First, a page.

(Dude's face is messed up by the HDR. The feature makes for much better detail and, typically, color; but if there's any movement--which in life there usually is--the photos shadow.)
Gawd knows how many posts I've written trying to illuminate my experiences in China. Even so, every time I visit I have the desire to tell somebody about it, as though I've witnessed some thing which will not be around next time.
But I think this is the deal: I'm always surprised somehow by the vitality of these Chinese cities coupled with the sheer numbers of people and things to absorb, and by the normality of it all. I'm used to thinking of New York and Los Angeles and Chicago as being the centers of urban culture--and for us they are; but it's instructive to see how much of the planet has nothing to do with any of these places, and to see how little they need us. I step out of the hotel and wonder how all this can be going on with us unawares? American culture has driven much of the civilized world for half a century, and you certainly see some of that here: lots of folks wear blue jeans and there are McDonald's franchises and Nike stores and KFCs and Marlboros and Buicks everywhere. That's great for us (well, it would be great if so much of what we export wasn't giving its recipients diabetes or cancer), but it's absolutely wrong to think of China as a country on its way to becoming America, as a place striving to be what we already are. And that is what one senses while walking around. They are open to new things, but their own ideas and culture extend much further back and we--I, anyway--seem to be coming very late to their party.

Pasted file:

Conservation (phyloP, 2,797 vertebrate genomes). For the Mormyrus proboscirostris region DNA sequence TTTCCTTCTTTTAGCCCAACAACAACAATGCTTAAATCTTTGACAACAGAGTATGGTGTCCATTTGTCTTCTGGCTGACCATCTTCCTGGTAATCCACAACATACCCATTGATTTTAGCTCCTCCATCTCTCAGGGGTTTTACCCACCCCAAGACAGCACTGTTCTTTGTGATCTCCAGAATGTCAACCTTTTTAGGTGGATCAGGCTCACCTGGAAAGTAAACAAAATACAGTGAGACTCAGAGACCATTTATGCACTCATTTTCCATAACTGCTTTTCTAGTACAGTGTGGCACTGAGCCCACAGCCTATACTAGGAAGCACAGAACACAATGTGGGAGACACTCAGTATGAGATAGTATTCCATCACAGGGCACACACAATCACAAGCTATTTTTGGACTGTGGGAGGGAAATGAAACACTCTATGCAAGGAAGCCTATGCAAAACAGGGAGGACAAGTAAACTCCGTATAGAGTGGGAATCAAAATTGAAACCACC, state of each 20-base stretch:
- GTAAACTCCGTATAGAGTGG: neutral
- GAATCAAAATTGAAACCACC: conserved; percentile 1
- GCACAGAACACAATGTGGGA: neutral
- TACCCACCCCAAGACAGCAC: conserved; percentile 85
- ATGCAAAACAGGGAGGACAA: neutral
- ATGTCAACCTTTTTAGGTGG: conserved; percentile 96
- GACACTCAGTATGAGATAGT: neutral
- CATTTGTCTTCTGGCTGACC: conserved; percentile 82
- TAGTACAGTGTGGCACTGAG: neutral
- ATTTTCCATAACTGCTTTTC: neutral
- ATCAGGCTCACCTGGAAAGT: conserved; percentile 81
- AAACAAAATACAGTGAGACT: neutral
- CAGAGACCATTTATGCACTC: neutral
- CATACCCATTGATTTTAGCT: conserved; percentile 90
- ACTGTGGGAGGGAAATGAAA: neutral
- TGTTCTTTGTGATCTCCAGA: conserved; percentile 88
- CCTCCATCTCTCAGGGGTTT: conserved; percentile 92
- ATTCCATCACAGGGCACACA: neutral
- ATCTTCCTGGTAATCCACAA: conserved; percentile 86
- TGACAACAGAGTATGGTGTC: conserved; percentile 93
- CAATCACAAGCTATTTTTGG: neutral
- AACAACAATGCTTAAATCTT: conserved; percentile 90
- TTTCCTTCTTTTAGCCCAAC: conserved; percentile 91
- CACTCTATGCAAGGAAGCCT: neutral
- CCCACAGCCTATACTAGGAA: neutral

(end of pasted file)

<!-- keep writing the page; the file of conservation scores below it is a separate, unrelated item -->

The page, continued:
Today was the perfect day for walking, about 65 degrees with a light breeze and as much sun as typically gets thru the haze layer. I didn't tally the mileage, but I was out and about for four and a half hours, so 8-10 I suppose, most of that to the North of the hotel where I hadn't yet walked. Another perfect day on layover.
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